One of the highlights of PartnerConnect from Tuesday was hearing Greg Purcell, CEO of Arbor Investments, talk about the firm’s investment in Columbus Manufacturing. Arbor acquired Columbus, a 100-year old deli-meats company, in 2012. The transaction may have won Middle Market Deal of the Year from Buyouts Insider in 2017 but it wasn’t always easy. “We didn’t have a five-year sunny run,” Purcell said to a crowd filled with LPs, GPs and bankers. “2015 was a disaster.”
Avian flu caused turkey prices to jump that year, which in turn pushed Columbus’s EBITDA to contract by $10 million. “Banks loved us, then they hated us,” Purcell said.
Purcell also talked about hiring a chief executive to lead Columbus. CEOs from large corporate America are “99 percent set to fail” at portfolio companies, Purcell said. There are no support staffs for such executives, who typically spend lots of time “writing memos,” he said. Arbor ended up tapping Joe Ennen, who came with 20 years in the food business, including management roles at Safeway and Frito-Lay, to become CEO of Columbus. “We got a terrific guy with Joe,” Purcell said.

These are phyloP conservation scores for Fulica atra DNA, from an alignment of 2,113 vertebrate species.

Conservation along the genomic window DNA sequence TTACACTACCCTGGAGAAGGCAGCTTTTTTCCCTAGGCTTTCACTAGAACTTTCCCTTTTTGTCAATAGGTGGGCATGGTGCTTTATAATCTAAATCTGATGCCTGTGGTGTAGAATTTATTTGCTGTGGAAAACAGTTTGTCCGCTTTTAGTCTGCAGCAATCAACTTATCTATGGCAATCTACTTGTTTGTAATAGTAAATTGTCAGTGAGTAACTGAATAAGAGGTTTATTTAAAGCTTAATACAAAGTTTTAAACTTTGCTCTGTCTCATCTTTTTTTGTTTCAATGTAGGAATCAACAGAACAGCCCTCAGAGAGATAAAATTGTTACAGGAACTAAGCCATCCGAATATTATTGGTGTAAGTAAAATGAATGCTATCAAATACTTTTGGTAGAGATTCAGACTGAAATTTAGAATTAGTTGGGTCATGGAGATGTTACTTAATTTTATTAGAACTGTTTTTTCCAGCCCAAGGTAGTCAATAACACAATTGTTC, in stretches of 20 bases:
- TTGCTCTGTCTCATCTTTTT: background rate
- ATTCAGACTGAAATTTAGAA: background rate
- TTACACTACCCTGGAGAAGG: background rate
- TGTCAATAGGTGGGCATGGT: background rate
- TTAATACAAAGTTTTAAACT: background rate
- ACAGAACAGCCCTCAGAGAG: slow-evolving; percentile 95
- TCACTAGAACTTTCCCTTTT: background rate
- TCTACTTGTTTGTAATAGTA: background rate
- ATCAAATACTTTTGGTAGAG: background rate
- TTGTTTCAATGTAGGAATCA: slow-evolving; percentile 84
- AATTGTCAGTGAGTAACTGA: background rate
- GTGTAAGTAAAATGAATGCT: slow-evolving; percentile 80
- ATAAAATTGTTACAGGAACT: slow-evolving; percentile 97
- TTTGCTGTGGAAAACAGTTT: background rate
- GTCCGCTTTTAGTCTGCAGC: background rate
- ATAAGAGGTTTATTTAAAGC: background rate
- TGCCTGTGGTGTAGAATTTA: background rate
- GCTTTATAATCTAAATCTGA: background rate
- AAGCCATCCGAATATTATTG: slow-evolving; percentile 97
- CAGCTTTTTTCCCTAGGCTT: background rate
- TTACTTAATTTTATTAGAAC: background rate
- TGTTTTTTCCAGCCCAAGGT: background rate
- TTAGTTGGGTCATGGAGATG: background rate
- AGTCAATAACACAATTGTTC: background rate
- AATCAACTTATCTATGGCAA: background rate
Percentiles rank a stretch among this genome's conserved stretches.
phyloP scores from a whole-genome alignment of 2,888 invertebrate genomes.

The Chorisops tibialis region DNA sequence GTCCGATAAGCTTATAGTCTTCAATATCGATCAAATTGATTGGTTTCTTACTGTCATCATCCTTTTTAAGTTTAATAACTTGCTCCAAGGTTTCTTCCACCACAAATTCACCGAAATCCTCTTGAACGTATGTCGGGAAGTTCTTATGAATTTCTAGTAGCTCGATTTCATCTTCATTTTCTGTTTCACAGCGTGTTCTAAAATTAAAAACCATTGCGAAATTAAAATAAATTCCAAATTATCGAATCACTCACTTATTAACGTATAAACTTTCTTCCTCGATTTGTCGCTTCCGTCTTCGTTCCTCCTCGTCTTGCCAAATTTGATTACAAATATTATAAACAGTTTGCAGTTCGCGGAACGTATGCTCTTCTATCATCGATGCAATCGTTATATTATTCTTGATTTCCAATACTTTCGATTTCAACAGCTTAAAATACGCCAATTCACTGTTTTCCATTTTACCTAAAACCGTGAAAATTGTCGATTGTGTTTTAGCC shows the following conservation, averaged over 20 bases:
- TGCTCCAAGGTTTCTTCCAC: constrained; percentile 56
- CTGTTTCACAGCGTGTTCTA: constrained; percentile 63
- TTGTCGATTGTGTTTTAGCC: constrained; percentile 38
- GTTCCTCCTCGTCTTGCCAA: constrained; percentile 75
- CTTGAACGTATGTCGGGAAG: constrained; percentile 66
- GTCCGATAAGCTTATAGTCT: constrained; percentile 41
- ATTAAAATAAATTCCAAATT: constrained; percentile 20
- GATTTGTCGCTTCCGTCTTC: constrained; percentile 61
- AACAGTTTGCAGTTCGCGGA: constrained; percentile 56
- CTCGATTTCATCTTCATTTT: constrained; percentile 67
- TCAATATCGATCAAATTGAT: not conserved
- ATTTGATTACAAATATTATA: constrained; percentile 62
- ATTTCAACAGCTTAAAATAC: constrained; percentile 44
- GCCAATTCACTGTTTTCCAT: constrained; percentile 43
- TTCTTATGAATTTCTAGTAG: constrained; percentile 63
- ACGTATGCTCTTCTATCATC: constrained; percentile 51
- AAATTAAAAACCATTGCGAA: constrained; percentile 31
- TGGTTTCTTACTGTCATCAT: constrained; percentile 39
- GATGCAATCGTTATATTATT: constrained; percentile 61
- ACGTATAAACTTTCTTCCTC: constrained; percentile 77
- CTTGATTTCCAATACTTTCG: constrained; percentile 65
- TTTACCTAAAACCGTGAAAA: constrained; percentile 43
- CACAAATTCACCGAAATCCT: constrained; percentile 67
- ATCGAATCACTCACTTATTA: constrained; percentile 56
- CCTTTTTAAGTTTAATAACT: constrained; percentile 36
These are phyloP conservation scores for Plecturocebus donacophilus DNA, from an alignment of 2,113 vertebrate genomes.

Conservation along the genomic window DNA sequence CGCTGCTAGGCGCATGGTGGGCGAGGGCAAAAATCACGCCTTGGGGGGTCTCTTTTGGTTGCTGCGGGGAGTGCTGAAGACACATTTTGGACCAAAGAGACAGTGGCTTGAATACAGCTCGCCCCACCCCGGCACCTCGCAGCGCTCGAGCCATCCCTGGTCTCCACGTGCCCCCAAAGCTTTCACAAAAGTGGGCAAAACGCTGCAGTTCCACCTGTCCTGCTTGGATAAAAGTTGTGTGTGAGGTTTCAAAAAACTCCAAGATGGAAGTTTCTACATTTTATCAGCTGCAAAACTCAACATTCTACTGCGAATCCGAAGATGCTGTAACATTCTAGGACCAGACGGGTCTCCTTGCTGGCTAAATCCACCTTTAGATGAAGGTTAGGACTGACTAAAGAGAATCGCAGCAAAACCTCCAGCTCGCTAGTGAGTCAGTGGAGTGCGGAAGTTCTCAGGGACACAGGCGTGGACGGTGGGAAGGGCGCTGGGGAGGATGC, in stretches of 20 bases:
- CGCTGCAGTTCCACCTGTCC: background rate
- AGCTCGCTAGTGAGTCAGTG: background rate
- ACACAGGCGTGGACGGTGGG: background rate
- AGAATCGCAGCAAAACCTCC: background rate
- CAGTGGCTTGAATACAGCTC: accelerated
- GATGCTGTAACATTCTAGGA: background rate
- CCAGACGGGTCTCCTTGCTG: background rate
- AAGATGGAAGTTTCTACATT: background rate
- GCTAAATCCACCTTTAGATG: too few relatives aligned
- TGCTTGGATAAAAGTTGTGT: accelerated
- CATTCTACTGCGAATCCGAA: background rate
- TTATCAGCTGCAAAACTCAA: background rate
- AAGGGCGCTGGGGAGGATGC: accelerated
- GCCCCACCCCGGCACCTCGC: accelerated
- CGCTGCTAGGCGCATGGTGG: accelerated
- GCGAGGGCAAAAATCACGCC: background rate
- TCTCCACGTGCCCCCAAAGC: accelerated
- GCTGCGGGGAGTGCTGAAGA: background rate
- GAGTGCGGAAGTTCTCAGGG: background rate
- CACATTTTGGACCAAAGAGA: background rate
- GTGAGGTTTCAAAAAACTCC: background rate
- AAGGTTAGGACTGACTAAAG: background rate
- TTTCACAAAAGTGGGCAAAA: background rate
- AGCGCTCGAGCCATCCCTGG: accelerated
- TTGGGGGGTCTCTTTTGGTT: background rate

The Chicago PE firm did receive an offer from a European strategic at the end of 2015 for Columbus but didn’t sell. Instead, Arbor ended up running a strategics-only sales process for Columbus last year that resulted in Hormel Foods buying the deli meats company for $850 million. Arbor made 7.8x on the deal.
“This is a ‘get rich slow’ scheme,” Purcell said of Arbor’s five-year hold. “Slow and steady wins the race.”
By Luisa Beltran